Lupus nephritis affects up to 70% of patients with systemic lupus erythematosus and is a major cause of morbidity and mortality. It is characterized by a breakdown of immune tolerance, production of autoantibodies, and deposition of immune complexes within the kidney parenchyma, resulting in local inflammation and subsequent organ damage. To date, numerous mediators of inflammation have been implicated in the development and progression of lupus nephritis, and these include cytokines, chemokines, and glycosaminoglycans. Of these, type I interferons (IFNs) can increase both gene and protein expression of cytokines and chemokines associated with lupus susceptibility, and interleukin-6 (IL-6), tumor necrosis factor (TNF ) and hyaluronan have been shown to elicit both pro- and anti-inflammatory effects on infiltrating and resident renal cells depending on the status of their microenvironment. Expression of IL-6, TNF type I IFNs, and hyaluronan are increased in the kidneys of patients and mice with active lupus nephritis and have been shown to contribute to disease pathogenesis. There is also evidence that despite clinical remission, ongoing inflammatory processes may occur within the glomerular and tubulointerstitial compartments of the kidney, which further promote kidney injury. In this review, we provide an overview of the synthesis and putative roles of IL-6, TNF IFN and hyaluronan in the pathogenesis of lupus nephritis focusing on their effects on human mesangial cells and proximal renal tubular epithelial cells. © 2013 Susan Yung et al.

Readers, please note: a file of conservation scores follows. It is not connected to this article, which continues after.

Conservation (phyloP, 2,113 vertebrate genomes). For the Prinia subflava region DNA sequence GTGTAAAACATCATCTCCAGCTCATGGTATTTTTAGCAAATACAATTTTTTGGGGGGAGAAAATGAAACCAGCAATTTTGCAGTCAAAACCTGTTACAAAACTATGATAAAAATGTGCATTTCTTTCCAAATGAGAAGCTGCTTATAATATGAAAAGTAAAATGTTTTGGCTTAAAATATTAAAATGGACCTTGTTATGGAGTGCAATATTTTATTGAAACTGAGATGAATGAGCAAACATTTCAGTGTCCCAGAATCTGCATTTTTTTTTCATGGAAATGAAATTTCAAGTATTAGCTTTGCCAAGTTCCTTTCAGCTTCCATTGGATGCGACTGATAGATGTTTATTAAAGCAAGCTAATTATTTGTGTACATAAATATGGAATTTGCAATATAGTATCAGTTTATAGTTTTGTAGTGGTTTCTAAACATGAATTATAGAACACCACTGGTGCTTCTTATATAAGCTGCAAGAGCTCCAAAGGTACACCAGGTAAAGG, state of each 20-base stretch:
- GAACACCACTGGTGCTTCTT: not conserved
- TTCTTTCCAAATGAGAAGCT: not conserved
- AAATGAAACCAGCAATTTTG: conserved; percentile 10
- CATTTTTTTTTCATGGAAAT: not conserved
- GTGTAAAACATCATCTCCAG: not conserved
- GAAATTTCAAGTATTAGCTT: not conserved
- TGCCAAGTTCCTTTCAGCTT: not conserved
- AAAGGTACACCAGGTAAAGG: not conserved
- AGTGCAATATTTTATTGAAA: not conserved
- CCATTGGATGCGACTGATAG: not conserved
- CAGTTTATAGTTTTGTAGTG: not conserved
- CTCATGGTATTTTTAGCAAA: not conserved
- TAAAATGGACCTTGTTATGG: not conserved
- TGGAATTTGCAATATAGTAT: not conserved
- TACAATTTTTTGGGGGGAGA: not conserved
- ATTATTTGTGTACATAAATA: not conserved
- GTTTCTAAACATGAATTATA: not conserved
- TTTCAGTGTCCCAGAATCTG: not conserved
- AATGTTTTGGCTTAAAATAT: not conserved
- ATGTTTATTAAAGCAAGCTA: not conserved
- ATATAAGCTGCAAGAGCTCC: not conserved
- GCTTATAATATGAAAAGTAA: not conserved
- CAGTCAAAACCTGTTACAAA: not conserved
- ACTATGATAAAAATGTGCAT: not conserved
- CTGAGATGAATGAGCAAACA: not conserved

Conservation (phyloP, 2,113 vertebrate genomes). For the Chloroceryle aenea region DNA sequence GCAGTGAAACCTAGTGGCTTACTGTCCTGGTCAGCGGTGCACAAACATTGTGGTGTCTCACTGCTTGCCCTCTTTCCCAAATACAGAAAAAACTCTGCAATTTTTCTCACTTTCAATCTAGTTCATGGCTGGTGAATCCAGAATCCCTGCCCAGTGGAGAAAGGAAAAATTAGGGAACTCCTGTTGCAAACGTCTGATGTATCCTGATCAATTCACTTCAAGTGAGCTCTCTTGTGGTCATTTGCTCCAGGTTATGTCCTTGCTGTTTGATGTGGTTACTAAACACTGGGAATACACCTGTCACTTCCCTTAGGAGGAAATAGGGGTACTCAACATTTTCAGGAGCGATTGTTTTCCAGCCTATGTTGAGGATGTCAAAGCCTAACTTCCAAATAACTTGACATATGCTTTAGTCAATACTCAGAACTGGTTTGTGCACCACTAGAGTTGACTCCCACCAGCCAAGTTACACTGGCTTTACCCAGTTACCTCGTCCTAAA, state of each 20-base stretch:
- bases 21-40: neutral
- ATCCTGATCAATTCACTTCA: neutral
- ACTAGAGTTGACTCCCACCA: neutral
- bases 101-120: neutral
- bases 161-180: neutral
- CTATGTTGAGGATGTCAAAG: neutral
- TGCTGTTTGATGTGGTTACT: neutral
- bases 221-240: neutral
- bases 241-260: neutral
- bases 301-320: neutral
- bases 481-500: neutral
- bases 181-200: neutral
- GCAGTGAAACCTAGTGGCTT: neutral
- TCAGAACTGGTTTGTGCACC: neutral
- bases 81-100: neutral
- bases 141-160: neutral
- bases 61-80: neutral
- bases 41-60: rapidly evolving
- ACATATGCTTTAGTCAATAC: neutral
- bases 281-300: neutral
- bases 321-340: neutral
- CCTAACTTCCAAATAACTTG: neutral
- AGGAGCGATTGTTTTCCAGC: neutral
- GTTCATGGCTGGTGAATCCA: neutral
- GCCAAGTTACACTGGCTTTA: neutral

Yung, S., Cheung, K. F., Zhang, Q., & Chan, T. M. (2013). Mediators of inflammation and their effect on resident renal cells: Implications in lupus nephritis. Clinical and Developmental Immunology. https://doi.org/10.1155/2013/317682